Service Portfolio Enablement Through the Cloud

Many are extolling the virtues of moving to the Cloud-enabled environment. From increased reliability to elastic applications and even predictable infrastructure costing, the benefits are indeed great. However, there has not been adequate conversation around how the Cloud allows the automation of Service Portfolio Management. Prior to the cloud, it was simply impossible to dynamically allocate infrastructure costs to the various services in the Portfolio. By using the allocation tools embedded in a public or private cloud, it is now possible to properly allocate these costs in a true consumption-based model. This allows us to automatically align the asset cost data with the labor cost to create the end-to-end cost structure of the service. Only through the automated calculation of this cost can fluid ROI calculations be generated, which facilitate the many benefits of Service Portfolio Management.

The Service Costing Challenge

The biggest challenge in enabling Service Chargeback in most environments is accounting the foundational elements that are shared dependencies across all Services. For example, there is a huge cost associated with establishing core-networking functionality in an organization -- from the network equipment and accessories, to the labor, to install, to configure, and to maintain this equipment, and even the upstream service cost from the Telco providers used for WAN connectivity. It is necessary to make this cost digestible by the business as an enablement service and apportion it to the various dependent business services the organization is able and willing to pay for.

There are many strategies to address this, but most leave much to be desired. In the best cases, the cost ends up being represented as a sunk cost equally distributed across all departments. The challenge in this methodology is the inequity of forcing all departments to bear the burden of costly services used by only a few. Imagine the situation in which one department requires a dedicated OC3 connection to support their activities where others could easily operate with a fraction of a single T1 line. While all departments will benefit from the increased capacity, the benefit to one department will clearly be higher. Does it make sense to charge all departments equally? How do they account for capital expenditures, or support costs and labor where one department uses a disproportionate percentage of a given service?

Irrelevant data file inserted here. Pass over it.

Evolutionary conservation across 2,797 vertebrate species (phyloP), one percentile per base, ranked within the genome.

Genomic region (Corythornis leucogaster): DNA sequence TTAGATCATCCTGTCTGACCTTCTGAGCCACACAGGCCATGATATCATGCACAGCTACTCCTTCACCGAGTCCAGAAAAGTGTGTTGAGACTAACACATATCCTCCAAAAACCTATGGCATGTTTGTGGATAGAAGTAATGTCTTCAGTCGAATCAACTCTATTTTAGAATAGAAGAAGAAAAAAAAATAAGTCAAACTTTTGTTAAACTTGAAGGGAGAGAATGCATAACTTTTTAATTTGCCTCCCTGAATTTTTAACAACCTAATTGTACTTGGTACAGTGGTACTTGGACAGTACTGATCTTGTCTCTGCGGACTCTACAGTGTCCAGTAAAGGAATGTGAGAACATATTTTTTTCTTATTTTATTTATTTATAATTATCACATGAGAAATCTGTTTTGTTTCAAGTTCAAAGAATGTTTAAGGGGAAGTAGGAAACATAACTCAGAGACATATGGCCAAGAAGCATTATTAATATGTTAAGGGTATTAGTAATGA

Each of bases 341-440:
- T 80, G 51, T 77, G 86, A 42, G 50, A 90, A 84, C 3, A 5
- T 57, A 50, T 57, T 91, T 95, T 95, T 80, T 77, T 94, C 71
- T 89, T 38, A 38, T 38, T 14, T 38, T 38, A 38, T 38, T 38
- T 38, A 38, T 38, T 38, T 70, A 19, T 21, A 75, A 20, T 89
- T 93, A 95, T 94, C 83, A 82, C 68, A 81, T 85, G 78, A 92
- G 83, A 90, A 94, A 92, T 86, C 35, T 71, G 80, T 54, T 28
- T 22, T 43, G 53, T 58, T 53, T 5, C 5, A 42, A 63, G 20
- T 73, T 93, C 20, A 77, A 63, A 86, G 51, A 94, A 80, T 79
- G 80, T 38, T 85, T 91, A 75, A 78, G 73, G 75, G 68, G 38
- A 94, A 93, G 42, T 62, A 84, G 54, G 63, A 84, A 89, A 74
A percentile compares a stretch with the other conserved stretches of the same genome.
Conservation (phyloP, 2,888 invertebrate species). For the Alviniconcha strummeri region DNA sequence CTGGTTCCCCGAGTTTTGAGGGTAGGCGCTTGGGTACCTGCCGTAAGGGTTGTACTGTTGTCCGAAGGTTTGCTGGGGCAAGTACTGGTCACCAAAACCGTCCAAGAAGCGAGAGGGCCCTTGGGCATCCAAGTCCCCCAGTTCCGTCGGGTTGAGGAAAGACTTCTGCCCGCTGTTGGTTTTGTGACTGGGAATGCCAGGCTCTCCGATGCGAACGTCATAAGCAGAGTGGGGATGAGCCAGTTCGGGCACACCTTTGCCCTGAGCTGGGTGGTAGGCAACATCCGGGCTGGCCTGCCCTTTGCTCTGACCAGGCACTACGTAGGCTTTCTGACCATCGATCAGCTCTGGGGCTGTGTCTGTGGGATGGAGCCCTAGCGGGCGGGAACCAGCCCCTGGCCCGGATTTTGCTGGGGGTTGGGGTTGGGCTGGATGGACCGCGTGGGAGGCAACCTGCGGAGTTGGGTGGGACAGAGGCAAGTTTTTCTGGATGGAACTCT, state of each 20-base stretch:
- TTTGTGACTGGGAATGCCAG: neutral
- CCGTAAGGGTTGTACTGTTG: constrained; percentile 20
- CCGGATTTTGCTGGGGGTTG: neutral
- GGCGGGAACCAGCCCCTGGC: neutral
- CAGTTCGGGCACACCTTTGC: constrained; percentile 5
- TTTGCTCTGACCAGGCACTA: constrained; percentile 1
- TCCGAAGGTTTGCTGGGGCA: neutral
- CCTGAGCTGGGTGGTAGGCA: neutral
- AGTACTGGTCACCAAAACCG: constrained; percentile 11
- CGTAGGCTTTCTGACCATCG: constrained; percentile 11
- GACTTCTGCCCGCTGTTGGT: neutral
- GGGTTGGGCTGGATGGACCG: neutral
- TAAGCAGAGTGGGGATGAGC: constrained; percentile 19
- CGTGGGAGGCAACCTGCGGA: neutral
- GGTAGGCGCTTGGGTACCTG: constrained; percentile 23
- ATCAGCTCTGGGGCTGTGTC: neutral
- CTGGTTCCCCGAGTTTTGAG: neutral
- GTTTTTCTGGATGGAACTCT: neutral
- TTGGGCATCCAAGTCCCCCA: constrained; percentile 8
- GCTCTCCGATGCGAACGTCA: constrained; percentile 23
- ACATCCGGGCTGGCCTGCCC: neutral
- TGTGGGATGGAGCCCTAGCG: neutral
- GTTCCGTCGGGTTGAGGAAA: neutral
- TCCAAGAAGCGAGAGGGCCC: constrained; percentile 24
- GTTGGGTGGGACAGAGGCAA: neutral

While unfair, the equal distribution method is still vastly superior to the more often leveraged methodology in which the costs are owned entirely by IT, which then becomes a black boxed cost center rather than a partner in the business. In these instances, the demands for faster, better, more expensive service tend to grow unchecked because the costs are not transparent to those consuming the service. The business simply demands more, faster, better, while simultaneously demanding that IT find a way to reduce budgets. This is clearly not a model for success.

There is, however, a way to define a model that accounts for the distribution of costs across the Service Portfolio.

Enter the Cloud

Among the many benefits of the cloud, cost transparency is certainly one of the most important. This is especially true of the public cloud. Here, IT can consume resources at a predetermined rate, which enables them to expose and pass along those direct consumption based costs to the department directly benefited. It is possible to extend these same benefits to the private cloud by establishing a cloud service model in which IT becomes a service provider for the business.